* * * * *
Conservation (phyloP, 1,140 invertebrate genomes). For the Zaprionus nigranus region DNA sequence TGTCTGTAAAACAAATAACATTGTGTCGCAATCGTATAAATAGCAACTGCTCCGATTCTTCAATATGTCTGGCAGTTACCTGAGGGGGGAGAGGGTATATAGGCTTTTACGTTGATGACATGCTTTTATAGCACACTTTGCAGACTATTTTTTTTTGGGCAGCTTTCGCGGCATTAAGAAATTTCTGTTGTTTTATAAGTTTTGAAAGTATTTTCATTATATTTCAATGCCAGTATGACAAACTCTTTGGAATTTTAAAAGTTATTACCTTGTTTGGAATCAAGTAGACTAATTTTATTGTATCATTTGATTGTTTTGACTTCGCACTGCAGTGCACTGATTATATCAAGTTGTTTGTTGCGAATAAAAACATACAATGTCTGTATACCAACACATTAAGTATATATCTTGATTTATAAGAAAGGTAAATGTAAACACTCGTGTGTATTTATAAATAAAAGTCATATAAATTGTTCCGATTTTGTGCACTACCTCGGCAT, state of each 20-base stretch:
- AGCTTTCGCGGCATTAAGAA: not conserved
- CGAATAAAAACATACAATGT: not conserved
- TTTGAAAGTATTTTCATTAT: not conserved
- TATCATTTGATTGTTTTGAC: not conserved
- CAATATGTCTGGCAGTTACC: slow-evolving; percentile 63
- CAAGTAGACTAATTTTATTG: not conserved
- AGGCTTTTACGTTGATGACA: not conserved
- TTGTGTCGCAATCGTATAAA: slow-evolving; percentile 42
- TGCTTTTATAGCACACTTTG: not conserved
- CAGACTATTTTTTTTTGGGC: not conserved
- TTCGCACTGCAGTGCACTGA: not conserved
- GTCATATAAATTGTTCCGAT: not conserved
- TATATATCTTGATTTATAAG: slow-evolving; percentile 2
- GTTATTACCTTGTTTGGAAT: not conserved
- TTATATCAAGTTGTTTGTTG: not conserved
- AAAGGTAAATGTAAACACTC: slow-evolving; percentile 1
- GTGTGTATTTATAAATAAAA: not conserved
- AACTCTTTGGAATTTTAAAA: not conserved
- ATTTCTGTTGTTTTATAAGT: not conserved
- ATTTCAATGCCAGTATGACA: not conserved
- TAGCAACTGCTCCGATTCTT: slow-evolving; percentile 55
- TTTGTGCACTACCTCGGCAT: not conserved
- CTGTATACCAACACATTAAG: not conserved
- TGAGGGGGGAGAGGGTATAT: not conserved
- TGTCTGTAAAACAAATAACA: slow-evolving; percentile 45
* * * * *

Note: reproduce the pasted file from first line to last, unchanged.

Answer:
Conservation (phyloP, 1,140 invertebrate genomes). For the Zaprionus nigranus region DNA sequence TGTCTGTAAAACAAATAACATTGTGTCGCAATCGTATAAATAGCAACTGCTCCGATTCTTCAATATGTCTGGCAGTTACCTGAGGGGGGAGAGGGTATATAGGCTTTTACGTTGATGACATGCTTTTATAGCACACTTTGCAGACTATTTTTTTTTGGGCAGCTTTCGCGGCATTAAGAAATTTCTGTTGTTTTATAAGTTTTGAAAGTATTTTCATTATATTTCAATGCCAGTATGACAAACTCTTTGGAATTTTAAAAGTTATTACCTTGTTTGGAATCAAGTAGACTAATTTTATTGTATCATTTGATTGTTTTGACTTCGCACTGCAGTGCACTGATTATATCAAGTTGTTTGTTGCGAATAAAAACATACAATGTCTGTATACCAACACATTAAGTATATATCTTGATTTATAAGAAAGGTAAATGTAAACACTCGTGTGTATTTATAAATAAAAGTCATATAAATTGTTCCGATTTTGTGCACTACCTCGGCAT, state of each 20-base stretch:
- AGCTTTCGCGGCATTAAGAA: not conserved
- CGAATAAAAACATACAATGT: not conserved
- TTTGAAAGTATTTTCATTAT: not conserved
- TATCATTTGATTGTTTTGAC: not conserved
- CAATATGTCTGGCAGTTACC: slow-evolving; percentile 63
- CAAGTAGACTAATTTTATTG: not conserved
- AGGCTTTTACGTTGATGACA: not conserved
- TTGTGTCGCAATCGTATAAA: slow-evolving; percentile 42
- TGCTTTTATAGCACACTTTG: not conserved
- CAGACTATTTTTTTTTGGGC: not conserved
- TTCGCACTGCAGTGCACTGA: not conserved
- GTCATATAAATTGTTCCGAT: not conserved
- TATATATCTTGATTTATAAG: slow-evolving; percentile 2
- GTTATTACCTTGTTTGGAAT: not conserved
- TTATATCAAGTTGTTTGTTG: not conserved
- AAAGGTAAATGTAAACACTC: slow-evolving; percentile 1
- GTGTGTATTTATAAATAAAA: not conserved
- AACTCTTTGGAATTTTAAAA: not conserved
- ATTTCTGTTGTTTTATAAGT: not conserved
- ATTTCAATGCCAGTATGACA: not conserved
- TAGCAACTGCTCCGATTCTT: slow-evolving; percentile 55
- TTTGTGCACTACCTCGGCAT: not conserved
- CTGTATACCAACACATTAAG: not conserved
- TGAGGGGGGAGAGGGTATAT: not conserved
- TGTCTGTAAAACAAATAACA: slow-evolving; percentile 45